Laws are for sinners, for unbelief. Believers must live by Faith.
Verses 11-12: “According to the glorious gospel of the blessed God, which was committed to my trust. And I thank Christ Jesus our Lord, who hath enabled me, for that he counted me faithful, putting me into the ministry;”
The Old Covenant Law, the Jewish way of worship, had actually destroyed Paul, or should I say “Saul” of Tarsus. But now Paul revels in the Hope only Christ can give – the Hope that had saved his own soul! Listen now, to his testimony:
Verses 13-15: “Who was before a blasphemer, and a persecutor, and injurious: but I obtained mercy, because I did it ignorantly in unbelief. And the grace of our Lord was exceeding abundant with faith and love which is in Christ Jesus. This is a faithful saying, and worthy of all acceptation, that Christ Jesus came into the world to save sinners; of whom I am chief.”
Notice, please, that Paul did not I was the chief of sinners, he says, “Hey, I still am!” Paul knew he needed Jesus every day of his New Life in Christ, just as much as he did on that first day over there near Damascus! We believers need to realize this and be as passionate about Jesus every day as we were when we first turned to Him with our whole heart and were saved!
Paul stayed passionate. That’s why he’s such a great example for young Timothy and for us. Another great thing about Paul, he did not keep all the blessings he had found in Christ as a personal secret. He knew he had been saved so that he could share it with others and help others to discover and to grow in God’s Grace:
Verse 16: “ Howbeit for this cause I obtained mercy, that in me first Jesus Christ might shew forth all longsuffering, for a pattern to them which should hereafter believe on him to life everlasting.”
Freedom from slavery to the Law and to dead religion. That was Paul’s testimony. But, in this world, getting to that freedom and staying there will always be a struggle. There was a real spiritual battle going on at Ephesus. Timothy needed encouragement and guidance so he could face it. And we are in that same situation today, aren’t we?
Verses 17-20: “Now unto the King eternal, immortal, invisible, the only wise God, be honour and glory for ever and ever. Amen. This charge I commit unto thee, son Timothy, according to the prophecies which went before on thee, that thou by them mightest war a good warfare; Holding faith, and a good conscience; which some having put away concerning faith have made shipwreck: Of whom is Hymenaeus and Alexander; whom I have delivered unto Satan, that they may learn not to blaspheme.”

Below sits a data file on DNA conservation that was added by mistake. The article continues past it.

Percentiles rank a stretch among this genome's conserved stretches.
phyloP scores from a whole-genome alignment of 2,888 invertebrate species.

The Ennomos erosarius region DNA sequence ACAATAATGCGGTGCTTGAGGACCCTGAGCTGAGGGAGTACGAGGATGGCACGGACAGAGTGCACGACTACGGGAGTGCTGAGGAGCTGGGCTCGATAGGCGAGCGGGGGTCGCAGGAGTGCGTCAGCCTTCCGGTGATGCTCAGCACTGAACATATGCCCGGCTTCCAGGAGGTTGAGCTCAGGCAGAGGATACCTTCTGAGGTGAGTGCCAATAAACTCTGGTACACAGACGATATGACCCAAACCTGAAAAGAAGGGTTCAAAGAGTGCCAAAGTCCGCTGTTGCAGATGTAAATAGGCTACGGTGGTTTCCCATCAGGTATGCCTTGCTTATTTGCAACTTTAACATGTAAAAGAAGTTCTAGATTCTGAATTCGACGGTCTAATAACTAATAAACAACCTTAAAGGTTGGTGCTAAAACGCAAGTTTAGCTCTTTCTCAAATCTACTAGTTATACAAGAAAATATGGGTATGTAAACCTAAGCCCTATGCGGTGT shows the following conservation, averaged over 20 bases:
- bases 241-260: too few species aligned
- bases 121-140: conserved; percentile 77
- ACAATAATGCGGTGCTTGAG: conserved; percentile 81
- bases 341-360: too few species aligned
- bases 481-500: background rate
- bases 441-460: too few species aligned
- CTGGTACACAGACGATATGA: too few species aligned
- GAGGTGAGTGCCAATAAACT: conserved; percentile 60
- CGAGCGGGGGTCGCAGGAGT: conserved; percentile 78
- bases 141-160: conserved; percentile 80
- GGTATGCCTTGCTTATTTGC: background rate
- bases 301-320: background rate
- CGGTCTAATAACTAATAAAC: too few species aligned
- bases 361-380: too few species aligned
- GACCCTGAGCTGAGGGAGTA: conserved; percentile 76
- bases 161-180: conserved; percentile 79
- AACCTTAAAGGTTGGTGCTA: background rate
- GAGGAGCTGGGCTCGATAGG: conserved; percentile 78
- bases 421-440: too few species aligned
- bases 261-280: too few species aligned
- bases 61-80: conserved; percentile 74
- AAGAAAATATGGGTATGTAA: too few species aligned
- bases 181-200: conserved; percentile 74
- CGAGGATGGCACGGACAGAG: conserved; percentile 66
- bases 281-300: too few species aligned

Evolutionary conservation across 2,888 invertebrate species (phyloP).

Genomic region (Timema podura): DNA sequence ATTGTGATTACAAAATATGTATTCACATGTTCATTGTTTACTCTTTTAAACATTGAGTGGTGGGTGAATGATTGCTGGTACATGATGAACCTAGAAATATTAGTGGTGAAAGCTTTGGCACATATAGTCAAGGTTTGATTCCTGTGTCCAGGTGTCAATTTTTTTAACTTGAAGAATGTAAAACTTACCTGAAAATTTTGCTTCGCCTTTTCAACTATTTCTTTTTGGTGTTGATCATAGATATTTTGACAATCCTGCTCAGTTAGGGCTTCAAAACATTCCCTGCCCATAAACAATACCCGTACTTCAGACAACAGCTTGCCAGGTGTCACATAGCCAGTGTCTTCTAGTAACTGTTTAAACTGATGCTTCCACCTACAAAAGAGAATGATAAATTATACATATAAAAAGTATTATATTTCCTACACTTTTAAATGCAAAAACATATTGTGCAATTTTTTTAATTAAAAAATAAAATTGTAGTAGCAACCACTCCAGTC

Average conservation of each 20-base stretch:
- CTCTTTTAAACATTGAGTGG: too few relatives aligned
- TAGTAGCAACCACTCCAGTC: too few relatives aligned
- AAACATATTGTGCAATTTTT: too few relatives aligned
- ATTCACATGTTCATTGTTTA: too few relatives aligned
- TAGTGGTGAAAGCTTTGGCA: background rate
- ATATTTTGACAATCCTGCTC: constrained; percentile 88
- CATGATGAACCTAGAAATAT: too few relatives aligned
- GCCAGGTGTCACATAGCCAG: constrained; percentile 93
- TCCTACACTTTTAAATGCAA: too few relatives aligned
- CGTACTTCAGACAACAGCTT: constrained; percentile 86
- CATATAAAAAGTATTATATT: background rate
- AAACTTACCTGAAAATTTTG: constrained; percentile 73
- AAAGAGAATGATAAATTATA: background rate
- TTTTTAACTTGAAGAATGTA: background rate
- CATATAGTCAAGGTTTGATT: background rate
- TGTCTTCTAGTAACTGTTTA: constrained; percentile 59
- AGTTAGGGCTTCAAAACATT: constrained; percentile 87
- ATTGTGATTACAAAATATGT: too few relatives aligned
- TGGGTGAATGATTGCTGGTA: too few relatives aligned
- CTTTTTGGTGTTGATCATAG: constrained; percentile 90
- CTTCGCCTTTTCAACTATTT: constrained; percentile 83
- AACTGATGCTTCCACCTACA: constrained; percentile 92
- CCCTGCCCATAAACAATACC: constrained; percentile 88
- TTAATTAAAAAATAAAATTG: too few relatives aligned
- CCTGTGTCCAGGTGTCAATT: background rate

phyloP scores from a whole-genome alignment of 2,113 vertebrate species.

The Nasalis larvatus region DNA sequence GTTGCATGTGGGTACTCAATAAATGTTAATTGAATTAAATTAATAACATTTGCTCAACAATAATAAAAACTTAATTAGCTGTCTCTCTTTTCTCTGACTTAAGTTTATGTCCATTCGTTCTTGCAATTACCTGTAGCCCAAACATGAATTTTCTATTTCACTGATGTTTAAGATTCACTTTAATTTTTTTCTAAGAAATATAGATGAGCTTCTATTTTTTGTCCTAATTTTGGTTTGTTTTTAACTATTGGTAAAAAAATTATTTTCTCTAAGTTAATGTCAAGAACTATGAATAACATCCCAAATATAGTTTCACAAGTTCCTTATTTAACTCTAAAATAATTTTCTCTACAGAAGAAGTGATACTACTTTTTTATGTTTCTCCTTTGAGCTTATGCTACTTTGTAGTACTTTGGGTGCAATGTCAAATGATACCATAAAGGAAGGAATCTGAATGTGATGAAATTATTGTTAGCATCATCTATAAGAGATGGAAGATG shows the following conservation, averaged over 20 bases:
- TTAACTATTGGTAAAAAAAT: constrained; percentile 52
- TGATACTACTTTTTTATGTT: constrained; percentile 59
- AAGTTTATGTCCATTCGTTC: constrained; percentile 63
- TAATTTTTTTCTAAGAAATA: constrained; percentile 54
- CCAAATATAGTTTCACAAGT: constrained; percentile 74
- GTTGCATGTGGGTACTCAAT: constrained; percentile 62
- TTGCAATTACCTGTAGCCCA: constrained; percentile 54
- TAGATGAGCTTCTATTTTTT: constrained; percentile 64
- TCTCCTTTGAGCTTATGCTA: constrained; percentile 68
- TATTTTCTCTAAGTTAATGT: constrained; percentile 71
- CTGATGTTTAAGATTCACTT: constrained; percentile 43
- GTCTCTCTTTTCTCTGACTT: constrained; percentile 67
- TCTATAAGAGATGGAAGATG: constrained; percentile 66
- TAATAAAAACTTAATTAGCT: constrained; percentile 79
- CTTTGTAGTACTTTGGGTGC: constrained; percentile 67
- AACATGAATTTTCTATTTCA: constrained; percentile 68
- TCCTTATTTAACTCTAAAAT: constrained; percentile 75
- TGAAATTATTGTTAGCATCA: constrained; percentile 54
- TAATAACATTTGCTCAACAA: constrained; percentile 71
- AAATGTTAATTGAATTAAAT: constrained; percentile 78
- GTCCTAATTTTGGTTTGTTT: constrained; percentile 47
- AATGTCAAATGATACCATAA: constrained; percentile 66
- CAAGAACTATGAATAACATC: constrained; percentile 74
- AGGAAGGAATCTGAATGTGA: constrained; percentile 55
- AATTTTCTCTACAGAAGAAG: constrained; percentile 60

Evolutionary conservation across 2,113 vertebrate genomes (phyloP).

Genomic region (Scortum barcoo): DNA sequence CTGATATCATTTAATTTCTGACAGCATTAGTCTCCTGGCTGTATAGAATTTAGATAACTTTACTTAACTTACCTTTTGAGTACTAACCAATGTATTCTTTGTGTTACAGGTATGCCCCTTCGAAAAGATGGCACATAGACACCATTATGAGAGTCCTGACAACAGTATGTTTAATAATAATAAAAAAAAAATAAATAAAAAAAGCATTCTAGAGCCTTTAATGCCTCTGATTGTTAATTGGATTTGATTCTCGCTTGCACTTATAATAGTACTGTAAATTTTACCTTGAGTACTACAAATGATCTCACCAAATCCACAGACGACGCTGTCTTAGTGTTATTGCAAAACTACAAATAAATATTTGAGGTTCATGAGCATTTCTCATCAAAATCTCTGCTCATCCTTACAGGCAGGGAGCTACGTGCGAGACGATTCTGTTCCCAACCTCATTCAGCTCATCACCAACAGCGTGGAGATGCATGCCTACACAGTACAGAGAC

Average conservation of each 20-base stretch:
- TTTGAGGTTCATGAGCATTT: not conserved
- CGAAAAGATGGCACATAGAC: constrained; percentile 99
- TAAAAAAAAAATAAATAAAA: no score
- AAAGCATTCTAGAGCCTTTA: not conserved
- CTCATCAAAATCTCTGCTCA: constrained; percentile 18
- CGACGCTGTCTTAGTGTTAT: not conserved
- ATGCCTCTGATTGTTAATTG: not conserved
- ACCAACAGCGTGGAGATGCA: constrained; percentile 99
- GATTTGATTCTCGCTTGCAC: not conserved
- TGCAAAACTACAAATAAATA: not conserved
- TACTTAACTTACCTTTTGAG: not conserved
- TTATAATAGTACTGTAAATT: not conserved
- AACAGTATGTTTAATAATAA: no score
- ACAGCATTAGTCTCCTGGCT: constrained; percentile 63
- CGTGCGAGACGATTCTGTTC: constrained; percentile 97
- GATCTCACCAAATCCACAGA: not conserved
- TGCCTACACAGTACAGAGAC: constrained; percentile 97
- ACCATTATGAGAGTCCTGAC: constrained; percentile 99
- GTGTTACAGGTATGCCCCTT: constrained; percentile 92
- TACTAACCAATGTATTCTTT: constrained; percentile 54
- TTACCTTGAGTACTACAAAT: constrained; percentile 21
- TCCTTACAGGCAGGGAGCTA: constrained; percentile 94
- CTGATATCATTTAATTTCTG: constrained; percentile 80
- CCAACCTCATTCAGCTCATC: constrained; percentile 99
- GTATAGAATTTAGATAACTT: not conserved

There is an ugly side to the Christian life. A struggle that, at least I don’t think, anyone can avoid for very long. If I thought the Bible taught differently, I’d be happy to say so. Happy for you and for me. But it doesn’t. So let’s get prepared, just like Timothy had to get prepared, to experience Faith and Hope and Love, certainly, but also to stand up when we must for the Truth we have found in Jesus Christ.
I would like to close tonight with a quote from a letter Paul had written directly to the church at Ephesus at a later time. Speaking of struggles, by then Paul had actually been put in prison because of his preaching. And back at Ephesus they must have still had an on-going spiritual battle on their hands. Beloved, so do we:
Finally, my brethren, be strong in the Lord, and in the power of his might. Put on the whole armour of God, that ye may be able to stand against the wiles of the devil. For we wrestle not against flesh and blood, but against principalities, against powers, against the rulers of the darkness of this world, against spiritual wickedness in high places. Wherefore take unto you the whole armour of God, that ye may be able to withstand in the evil day, and having done all, to stand. Stand therefore, having your loins girt about with truth, and having on the breastplate of righteousness; And your feet shod with the preparation of the gospel of peace; Above all, taking the shield of faith, wherewith ye shall be able to quench all the fiery darts of the wicked. And take the helmet of salvation, and the sword of the Spirit, which is the word of God: Praying always with all prayer and supplication in the Spirit, and watching thereunto with all perseverance and supplication for all saints;”